In the display 800, the electronic paper 600 is provided detachably with respect to the main body portion 801, and is portable in a state of being detached from the main body portion 801.

In the display 800, the electronic paper 600 is formed by the electrophoretic display device 20 described above.

The electronic apparatus includes the above-described active matrix device 1, such that excellent productivity is achieved.

The electronic apparatus according to the embodiment of the invention is not limited to the application as described above. For example, the invention may be applied to, for example, a television, a view-finder-type or a monitor-direct-view type video tape recorder, a car navigation system, a pager, an electronic organizer, an electronic calculator, an electronic newspaper, a word processor, a personal computer, a workstation, a video phone, a POS terminal, and a touch panel-equipped apparatus. The electrophoretic display device 20 may be applied to a display unit for various electronic apparatuses.

Although the method of manufacturing a semiconductor device, the semiconductor device, the active matrix device, the electro-optical device, and the electronic apparatus according to the invention have been described on the basis of the embodiment shown in the drawings, the invention is not limited thereto.

For example, in the manufacturing method of a semiconductor device according to the embodiment of the invention, one or two or more steps for arbitrary purposes may be added. For example, in the semiconductor device, the active matrix device, the electro-optical device, and the electronic apparatus according to the embodiment of the invention, the configuration of the respective units may be substituted with arbitrary configuration having the same functions, or arbitrary may be added.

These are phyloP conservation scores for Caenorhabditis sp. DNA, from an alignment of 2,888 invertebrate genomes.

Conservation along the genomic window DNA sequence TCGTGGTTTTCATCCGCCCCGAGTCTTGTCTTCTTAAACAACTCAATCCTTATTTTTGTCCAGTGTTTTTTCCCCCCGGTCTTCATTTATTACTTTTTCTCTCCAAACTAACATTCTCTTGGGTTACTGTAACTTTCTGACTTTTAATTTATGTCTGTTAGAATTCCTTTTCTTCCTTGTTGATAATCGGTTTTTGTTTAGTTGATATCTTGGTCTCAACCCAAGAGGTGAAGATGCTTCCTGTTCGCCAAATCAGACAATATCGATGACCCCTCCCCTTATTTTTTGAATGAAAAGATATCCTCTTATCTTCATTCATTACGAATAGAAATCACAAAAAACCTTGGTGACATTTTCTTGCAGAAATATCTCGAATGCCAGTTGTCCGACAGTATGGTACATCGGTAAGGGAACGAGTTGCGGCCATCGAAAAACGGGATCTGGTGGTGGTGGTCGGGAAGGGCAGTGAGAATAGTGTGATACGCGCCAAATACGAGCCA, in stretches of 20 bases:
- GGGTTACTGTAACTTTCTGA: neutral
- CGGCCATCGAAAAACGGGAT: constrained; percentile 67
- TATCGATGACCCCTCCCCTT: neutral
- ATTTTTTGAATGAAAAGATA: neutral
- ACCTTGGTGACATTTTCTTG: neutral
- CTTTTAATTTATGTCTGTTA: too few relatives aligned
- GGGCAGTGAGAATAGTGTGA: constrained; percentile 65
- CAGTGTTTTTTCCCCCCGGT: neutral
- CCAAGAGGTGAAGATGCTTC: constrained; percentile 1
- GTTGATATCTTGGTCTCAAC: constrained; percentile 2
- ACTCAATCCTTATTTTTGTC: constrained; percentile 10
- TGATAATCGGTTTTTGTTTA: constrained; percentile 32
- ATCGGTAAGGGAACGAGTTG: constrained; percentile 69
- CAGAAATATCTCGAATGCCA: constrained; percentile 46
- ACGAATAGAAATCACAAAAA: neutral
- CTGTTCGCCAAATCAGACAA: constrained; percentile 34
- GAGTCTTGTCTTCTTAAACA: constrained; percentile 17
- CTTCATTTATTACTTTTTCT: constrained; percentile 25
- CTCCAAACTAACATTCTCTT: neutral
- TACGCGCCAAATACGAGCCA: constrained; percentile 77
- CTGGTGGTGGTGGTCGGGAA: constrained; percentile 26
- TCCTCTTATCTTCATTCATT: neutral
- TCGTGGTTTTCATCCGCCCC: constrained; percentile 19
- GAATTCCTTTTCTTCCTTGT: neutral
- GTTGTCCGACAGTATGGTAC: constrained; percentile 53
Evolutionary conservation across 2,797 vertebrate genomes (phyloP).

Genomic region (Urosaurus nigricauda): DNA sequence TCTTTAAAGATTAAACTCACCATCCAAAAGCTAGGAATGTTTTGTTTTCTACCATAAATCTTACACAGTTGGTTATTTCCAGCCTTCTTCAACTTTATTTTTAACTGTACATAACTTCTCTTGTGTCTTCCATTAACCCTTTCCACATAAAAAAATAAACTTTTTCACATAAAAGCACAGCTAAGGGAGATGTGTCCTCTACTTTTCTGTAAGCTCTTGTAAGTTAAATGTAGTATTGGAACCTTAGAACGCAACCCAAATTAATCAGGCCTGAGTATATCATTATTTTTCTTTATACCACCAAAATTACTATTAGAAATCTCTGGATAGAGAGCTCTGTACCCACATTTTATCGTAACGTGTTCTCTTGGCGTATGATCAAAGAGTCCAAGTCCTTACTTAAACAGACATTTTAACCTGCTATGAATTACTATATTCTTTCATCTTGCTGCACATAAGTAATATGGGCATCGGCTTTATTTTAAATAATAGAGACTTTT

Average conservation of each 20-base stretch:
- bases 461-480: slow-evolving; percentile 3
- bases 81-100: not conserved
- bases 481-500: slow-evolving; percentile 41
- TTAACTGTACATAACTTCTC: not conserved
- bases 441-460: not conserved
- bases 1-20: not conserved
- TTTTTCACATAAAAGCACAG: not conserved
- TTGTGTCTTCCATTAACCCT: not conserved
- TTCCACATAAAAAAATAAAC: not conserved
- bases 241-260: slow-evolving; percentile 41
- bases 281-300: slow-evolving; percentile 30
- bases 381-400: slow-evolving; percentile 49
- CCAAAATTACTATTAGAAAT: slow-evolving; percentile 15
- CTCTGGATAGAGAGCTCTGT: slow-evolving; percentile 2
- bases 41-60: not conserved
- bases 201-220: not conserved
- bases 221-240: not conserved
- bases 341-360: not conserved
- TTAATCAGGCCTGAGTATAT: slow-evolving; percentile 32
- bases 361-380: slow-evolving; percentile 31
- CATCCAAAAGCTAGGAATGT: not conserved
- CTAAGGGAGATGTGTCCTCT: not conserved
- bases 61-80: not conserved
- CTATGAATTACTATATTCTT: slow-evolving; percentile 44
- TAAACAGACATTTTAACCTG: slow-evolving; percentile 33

Although in the foregoing embodiment, a case where the insulator layer 9 is formed after the gate insulator layer 44 is formed has been described, an insulator layer having through portions, such as the through portions 91, may be formed before the gate insulator layer is formed, and the gate insulator layer may be formed in the through portions of the insulator layer.

Patent Citations
Cited PatentFiling datePublication dateApplicantTitle
US20050250262 *Jun 27, 2005Nov 10, 2005International Business Machines CorporationThin-film transistor structure, method for manufacturing the thin-film transistor structure, and display device using the thin-film transistor structure
JP2004006782A Title not available
Classifications
U.S. Classification257/59, 257/E27.06, 257/E33.053, 257/40
International ClassificationH01L29/04, H01L51/00
Cooperative ClassificationH01L27/124, H01L27/1292, H01L27/1288, H01L27/1285
European ClassificationH01L27/12T